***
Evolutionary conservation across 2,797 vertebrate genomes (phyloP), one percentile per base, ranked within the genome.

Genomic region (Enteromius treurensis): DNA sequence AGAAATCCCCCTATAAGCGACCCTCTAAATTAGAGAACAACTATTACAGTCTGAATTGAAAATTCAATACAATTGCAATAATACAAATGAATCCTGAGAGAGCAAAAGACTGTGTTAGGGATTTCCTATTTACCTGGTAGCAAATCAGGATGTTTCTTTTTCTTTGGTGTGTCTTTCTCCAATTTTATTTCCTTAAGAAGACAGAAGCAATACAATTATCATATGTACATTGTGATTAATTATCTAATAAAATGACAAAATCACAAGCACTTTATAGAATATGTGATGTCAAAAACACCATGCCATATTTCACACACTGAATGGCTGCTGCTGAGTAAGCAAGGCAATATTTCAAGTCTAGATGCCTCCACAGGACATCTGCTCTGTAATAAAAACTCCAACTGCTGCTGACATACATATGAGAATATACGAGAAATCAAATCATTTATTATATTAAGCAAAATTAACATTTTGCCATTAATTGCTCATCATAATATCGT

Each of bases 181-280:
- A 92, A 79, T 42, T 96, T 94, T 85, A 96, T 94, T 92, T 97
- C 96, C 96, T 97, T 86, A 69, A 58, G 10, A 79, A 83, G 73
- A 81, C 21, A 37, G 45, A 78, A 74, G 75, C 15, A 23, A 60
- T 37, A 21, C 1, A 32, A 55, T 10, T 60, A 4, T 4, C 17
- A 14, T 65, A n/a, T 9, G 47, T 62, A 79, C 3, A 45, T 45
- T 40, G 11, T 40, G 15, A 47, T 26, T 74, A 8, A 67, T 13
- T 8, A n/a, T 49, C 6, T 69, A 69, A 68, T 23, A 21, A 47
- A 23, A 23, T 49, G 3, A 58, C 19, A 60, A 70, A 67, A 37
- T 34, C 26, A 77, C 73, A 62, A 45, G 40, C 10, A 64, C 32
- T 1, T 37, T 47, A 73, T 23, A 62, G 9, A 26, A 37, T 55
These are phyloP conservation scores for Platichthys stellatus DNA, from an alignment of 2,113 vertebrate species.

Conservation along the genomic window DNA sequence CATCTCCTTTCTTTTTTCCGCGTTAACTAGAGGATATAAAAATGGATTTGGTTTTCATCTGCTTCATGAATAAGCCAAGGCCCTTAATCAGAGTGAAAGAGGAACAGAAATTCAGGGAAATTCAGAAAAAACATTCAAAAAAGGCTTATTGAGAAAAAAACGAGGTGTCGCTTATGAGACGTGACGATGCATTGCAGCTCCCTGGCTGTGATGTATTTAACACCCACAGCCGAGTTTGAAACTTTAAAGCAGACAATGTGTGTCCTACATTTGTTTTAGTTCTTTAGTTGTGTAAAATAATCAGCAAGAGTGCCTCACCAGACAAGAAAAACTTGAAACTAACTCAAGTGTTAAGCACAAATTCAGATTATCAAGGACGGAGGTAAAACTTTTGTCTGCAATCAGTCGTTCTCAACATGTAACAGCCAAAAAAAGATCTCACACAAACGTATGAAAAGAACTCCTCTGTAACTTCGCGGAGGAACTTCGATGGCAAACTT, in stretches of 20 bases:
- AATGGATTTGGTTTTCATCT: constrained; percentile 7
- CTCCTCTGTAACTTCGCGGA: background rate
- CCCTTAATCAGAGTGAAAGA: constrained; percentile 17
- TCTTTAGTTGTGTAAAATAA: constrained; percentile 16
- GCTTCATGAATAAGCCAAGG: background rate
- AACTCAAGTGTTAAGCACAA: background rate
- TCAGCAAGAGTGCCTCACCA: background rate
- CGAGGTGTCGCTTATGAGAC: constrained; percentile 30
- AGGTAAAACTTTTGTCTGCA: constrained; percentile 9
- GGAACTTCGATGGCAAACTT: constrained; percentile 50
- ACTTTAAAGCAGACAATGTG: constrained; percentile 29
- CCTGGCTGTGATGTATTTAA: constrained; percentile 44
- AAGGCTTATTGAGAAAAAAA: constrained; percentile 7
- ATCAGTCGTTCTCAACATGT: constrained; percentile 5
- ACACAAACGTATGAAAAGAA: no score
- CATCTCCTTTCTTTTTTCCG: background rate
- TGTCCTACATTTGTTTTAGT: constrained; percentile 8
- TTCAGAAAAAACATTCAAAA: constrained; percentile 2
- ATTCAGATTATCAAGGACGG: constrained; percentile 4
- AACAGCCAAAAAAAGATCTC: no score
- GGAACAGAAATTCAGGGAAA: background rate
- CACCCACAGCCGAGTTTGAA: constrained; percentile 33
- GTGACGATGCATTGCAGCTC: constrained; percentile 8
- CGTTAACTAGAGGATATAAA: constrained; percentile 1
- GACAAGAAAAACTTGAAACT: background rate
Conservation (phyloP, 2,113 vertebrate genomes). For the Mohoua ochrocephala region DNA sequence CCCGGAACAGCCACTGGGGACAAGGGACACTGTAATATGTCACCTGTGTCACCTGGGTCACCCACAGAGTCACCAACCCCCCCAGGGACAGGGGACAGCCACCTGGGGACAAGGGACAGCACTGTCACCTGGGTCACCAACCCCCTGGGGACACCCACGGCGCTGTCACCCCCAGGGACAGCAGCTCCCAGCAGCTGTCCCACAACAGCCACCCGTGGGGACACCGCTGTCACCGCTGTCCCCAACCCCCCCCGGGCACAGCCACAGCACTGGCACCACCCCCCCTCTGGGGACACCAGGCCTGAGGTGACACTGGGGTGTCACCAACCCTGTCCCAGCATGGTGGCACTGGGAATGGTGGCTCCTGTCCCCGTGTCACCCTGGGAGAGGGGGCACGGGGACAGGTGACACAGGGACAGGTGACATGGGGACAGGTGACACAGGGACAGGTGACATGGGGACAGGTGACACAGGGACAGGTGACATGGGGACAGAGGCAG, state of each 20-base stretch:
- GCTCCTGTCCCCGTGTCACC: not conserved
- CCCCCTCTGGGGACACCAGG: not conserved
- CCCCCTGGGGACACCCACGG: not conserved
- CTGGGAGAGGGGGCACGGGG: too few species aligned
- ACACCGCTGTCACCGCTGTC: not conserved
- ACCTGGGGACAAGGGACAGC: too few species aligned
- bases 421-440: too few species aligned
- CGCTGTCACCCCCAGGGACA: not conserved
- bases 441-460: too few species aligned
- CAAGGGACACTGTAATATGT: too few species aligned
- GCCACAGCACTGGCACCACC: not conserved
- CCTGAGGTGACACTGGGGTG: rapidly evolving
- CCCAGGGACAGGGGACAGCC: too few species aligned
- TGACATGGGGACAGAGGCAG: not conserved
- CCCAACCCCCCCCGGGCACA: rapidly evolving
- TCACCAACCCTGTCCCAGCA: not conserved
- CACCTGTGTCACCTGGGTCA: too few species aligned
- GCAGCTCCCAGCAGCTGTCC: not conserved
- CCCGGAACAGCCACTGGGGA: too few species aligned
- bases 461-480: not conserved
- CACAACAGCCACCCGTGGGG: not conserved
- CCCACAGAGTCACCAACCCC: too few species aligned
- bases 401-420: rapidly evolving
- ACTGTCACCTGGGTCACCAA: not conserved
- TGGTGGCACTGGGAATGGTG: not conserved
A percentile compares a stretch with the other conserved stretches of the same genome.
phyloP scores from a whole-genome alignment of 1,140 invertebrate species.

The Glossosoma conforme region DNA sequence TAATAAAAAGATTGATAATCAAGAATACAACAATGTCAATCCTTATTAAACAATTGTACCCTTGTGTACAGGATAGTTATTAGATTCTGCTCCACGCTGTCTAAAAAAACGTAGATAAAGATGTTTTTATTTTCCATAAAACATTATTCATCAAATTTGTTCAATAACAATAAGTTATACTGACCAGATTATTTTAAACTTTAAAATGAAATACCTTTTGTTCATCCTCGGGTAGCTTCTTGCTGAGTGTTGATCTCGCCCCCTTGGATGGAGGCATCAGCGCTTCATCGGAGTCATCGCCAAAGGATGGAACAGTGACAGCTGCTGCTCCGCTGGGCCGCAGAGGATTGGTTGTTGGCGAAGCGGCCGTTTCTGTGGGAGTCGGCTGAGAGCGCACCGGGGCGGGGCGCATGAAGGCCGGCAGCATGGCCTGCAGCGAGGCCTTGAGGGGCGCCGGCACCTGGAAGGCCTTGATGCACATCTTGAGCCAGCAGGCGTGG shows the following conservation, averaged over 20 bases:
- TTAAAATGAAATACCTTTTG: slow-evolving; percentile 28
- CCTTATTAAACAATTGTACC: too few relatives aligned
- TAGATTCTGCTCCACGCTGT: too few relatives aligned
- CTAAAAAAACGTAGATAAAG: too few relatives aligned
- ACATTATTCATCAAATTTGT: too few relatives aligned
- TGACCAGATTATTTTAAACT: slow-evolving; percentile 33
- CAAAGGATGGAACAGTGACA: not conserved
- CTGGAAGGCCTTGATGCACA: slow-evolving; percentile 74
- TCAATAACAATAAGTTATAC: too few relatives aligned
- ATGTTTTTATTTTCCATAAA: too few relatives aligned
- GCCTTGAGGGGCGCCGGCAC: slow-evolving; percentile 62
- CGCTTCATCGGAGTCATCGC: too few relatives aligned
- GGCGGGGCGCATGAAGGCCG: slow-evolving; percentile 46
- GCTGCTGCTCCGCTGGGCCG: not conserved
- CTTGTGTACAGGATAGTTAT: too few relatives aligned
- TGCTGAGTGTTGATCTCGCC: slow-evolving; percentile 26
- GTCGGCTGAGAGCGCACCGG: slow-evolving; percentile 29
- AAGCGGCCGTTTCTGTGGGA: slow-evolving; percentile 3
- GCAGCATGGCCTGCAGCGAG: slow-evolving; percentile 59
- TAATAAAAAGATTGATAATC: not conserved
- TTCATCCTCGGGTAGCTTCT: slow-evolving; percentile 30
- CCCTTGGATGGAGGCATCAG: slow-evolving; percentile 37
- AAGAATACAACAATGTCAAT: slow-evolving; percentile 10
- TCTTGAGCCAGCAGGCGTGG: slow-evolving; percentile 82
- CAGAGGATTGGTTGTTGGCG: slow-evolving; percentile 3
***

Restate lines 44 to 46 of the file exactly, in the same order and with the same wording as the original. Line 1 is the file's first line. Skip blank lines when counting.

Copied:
- CCCCCTGGGGACACCCACGG: not conserved
- CTGGGAGAGGGGGCACGGGG: too few species aligned
- ACACCGCTGTCACCGCTGTC: not conserved